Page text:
The following is the translated version of the Chinese article:
I would like to thank you for putting up my previous article “The Spirit of Democratic System”. I would like to discuss rationally the political problems, or even the political time bomb that our Nation is facing.
I need to make clarifications to Mr. Lim that I am not “denying the workings of Democracy” here in Singapore but merely point out the fact that having elections alone is not the only standard to determine whether the system is democratic or not. If half of the voters do not have the opportunity to exercise their voting power, how could the power of the people be enshrined by the system? If 40% of the voters' political choice could not get adequate representation by the electoral system, then how could this system enshrine the political will of the mass in totality?
To be more specific, democracy should be a consensus building process and this process should include more different voices and views. The Nordic country's proportionate representation system should be a good role model for us to research on. If we want to pick an Asian successful model of proportionate system, I would recommend Hong Kong. Although Hong Kong is just a Special Administration of China without universal suffrage for its Chief Executive, but its concept of separation of 5 powers is quite distinctive. Although it did not set up specific organization which is empowered with the power of impeachment, but we all know its judiciary, ICAC and press are all very independent. Couple with the examination system for its civil servants, it has enshrined the independence of the power of judiciary, impeachment and examination. The executive power lies with the Chief Executive and its legislative power lies with the Legislative Council (Legco). In addition, it has Town Councilors who are elected at the grassroot level.Half of its Legco members are elected by means of universal suffrage via the proportionate representation system while the other half are elected by the various functional groups. Diverse interests and choices of the people are fully represented by the whole system.
On the other hand, although Taiwan has the 5 powers Constitution, but due to the long period of marshal law rule, this system of 5 powers separation has not really been practiced. This is why in my previous article, I stressed on the importance of having both the constitution and execution process to explicitly enshrine the spirit of 5 power separation. Taiwan's present political instability is due to the process of jumping from one system of extreme concentration of power to the extreme of civil liberty. This has similarities to the French revolution whereby it took more than 100 years before the whole political situation stabilized. I personally do not wish to see this happening to Singapore and thus, I hope that Singapore could progressively move towards a more mature democratic system.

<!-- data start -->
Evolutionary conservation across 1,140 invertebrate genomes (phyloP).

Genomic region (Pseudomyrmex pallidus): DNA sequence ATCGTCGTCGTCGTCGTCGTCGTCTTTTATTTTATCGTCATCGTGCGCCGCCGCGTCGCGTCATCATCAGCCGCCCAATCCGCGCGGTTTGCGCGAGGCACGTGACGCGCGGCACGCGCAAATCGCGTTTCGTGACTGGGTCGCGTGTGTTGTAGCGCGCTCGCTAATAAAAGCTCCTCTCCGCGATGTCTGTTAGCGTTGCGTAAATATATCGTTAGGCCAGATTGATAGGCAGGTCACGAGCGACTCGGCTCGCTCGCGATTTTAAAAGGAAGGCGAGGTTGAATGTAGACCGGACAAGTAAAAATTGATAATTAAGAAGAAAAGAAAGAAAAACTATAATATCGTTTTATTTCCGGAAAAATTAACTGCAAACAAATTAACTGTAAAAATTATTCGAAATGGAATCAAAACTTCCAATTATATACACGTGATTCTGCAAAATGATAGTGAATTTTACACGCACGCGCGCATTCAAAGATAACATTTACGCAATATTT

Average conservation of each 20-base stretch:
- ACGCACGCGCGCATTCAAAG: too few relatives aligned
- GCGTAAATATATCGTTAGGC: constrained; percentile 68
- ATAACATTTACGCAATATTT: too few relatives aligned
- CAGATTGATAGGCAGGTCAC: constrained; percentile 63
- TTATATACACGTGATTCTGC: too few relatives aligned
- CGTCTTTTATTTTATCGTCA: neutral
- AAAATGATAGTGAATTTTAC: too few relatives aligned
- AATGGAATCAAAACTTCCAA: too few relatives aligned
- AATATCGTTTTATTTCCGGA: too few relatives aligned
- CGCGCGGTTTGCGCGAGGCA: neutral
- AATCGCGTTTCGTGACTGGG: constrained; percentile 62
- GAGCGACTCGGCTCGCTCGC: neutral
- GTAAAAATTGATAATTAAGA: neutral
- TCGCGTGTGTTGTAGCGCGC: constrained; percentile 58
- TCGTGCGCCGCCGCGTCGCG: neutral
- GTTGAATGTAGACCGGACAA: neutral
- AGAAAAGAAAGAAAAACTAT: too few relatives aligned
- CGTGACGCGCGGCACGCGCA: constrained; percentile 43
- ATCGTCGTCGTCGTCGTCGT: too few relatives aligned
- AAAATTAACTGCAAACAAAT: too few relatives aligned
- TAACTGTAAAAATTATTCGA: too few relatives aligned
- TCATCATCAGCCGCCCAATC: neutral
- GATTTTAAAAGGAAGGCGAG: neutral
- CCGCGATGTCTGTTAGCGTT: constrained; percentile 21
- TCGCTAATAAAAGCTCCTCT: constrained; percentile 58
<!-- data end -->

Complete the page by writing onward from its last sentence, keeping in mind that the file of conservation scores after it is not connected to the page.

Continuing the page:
In fact, the ruling PAP knows that the present system has a hidden big time bomb within, but just like what Mr. Lim says, PAP refuse to amend the constitution to disarm this time bomb due to the considerations of its own interests. This huge time bomb refers to the fact that if this system of high concentration of power is to fall into the hands of those devious ones (these people could come from any political parties, including PAP itself!), Singapore would inevitably face the biggest disaster in history!
The proportionate representation system does not necessarily disadvantaged PAP totally. I dare to say that at this moment, PAP face the problem of having MPs that lacks the baptism of fire. Especially for those younger generation MPs whom we observe during the last Generation Election, they keep making verbal bloopers. Even some seasoned candidates are making the same mistakes. This is a sign of the hidden crisis. If we do not have a competitive environment for our politicians to train themselves, it would inevitably subject the fate of regression according to the law of evolution. Even if they could get themselves elected due to their ruling advantage, could they handle the complex international politics in time to come? If the proportionate representation system could make more MPs and ministers to go through the baptism of fire, this will only benefit both the Nation and the ruling party. To keep soldiers untrained, defeat will be the inevitable.
Furthermore, if Mr. Lim's wish really come true and PAP lost two GRCs, then it would mean that it will possibly lose two or more ministerial caliber candidates. This will be a deep blow to PAP. Under the proportionate representation system, this could well be avoided.
Rules are set by human beings and most important of all, who are the ones that finalize them. If we allow an autocratic ruling party to determine the rules, it would be inevitable that they will make full use of the rules to entrench themselves. This will become a vicious cycle. We must use a more rational, more altruistic attitude that is truthful to the interests of the Nation and its future political stability to set these rules. We should go through a democratic process to produce consensus and then set a new direction for a new set of rules, so to disarm this huge time bomb. This is the only way we could guarantee our Nation's long term survival and stability.
Unfortunately, I think at the present moment the only way to force PAP to amend the Constitution for the good of this nation is to make them feel the pain of losing more ministers during elections.
Goh Meng Seng